Too often, this is not the case. Well-meaning programs often fail to coordinate their work to meet the needs of students. High schools often wait until their students' junior or senior years to focus on college preparation. Underfunded programs with great ideas struggle around the corner from businesses that have resources available to be put to work in meaningful ways.
In recent years, the Education Fund has recognized how important it is to first understand the resources available as well as the gaps, and then build local partnerships to get the support and services to students that need them the most. We began work with four schools in the city to conduct a rigorous assessment of the resources and activities in place to help our neediest students get to college and succeed when they get there.
This inventory was part of an initiative funded nationally by the Citi Foundation and locally by the ACE Group, to raise college enrollment and success in low-income areas and communities of color and among students who are the first in their families to attend college.
The inventory, called a postsecondary-success asset map, showed us that our school and community leaders - despite hard work and best intentions - were waiting too long to introduce our students to college-level coursework and the many exciting options available to them after high school. We learned that college preparation is not a moment. It is a process. And we are improving that process. Today, conversations about college are a critical part of freshman orientation in our partner schools.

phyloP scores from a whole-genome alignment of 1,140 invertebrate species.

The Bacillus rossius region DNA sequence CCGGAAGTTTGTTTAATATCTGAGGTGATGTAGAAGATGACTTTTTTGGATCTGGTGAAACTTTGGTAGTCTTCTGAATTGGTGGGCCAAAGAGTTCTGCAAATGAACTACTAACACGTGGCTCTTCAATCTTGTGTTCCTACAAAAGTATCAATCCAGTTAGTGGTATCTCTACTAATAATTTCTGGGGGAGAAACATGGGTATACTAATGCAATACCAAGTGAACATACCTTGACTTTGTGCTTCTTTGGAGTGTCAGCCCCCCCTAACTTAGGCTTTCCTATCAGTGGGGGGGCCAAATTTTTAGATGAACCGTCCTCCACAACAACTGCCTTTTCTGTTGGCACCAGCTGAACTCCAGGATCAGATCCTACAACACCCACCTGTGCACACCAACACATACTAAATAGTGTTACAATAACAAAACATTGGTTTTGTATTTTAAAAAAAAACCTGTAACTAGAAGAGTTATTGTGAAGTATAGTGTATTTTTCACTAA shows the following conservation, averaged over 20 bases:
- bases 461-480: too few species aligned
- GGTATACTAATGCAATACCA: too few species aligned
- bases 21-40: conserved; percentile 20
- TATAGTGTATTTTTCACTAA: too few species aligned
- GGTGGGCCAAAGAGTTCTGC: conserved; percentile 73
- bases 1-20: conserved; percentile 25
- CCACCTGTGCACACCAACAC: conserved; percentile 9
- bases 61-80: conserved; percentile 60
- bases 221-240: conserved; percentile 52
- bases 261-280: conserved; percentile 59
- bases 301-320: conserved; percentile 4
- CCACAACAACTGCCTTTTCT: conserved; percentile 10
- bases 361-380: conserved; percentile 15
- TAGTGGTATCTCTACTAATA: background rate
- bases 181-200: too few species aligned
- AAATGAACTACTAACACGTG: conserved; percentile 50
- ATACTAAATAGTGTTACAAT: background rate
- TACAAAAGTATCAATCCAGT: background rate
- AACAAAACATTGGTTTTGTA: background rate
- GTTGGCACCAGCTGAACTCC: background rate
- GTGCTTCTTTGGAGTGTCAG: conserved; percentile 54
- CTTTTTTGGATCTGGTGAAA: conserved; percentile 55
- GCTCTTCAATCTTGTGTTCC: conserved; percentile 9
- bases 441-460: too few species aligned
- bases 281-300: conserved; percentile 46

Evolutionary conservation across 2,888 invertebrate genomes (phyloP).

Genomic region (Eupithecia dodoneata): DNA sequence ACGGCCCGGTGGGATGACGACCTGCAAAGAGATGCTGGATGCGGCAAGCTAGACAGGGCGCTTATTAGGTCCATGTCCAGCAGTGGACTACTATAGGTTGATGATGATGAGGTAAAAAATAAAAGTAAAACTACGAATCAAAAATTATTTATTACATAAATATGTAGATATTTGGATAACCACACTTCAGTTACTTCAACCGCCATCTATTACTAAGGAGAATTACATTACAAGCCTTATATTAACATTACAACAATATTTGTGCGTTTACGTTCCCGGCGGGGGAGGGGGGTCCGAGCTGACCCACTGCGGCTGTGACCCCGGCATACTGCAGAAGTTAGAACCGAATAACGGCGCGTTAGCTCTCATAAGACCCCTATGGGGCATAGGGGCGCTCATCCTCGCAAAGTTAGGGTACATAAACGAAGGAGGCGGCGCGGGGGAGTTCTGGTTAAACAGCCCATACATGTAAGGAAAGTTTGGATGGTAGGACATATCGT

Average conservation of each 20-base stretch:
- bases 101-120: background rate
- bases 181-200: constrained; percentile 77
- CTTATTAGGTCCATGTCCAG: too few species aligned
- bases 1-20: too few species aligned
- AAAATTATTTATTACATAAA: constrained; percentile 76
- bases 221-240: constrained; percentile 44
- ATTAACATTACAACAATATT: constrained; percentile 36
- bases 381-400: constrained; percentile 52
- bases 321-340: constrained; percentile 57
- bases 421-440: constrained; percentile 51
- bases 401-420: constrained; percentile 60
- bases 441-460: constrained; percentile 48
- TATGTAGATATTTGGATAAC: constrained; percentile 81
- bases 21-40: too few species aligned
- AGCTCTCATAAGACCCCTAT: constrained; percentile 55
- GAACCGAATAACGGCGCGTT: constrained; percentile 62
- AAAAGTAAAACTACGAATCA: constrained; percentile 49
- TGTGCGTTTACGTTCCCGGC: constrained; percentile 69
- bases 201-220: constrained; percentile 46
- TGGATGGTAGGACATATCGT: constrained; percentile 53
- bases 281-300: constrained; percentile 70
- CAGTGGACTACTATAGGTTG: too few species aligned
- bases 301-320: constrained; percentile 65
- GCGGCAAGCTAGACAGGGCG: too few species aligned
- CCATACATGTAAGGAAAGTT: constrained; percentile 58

The inventory also pointed out that our students who made it to college struggled with writing. After bringing higher education and high-school faculty together to explore this challenge, high-school teachers began teaching college-level essay writing, and higher-education faculty began to understand that students who could write essays for standardized tests could make the shift to college essays with a little help.
The city has found a way to step up, and now we need the state to do their part to support our hardworking students and teachers. In the meantime, we all have a role in helping to multiply the success of the Bloomsburg 10 until college enrollment - and persistence to graduation - is the norm.
Darren A. Spielman is the president and chief executive of the Philadelphia Education Fund.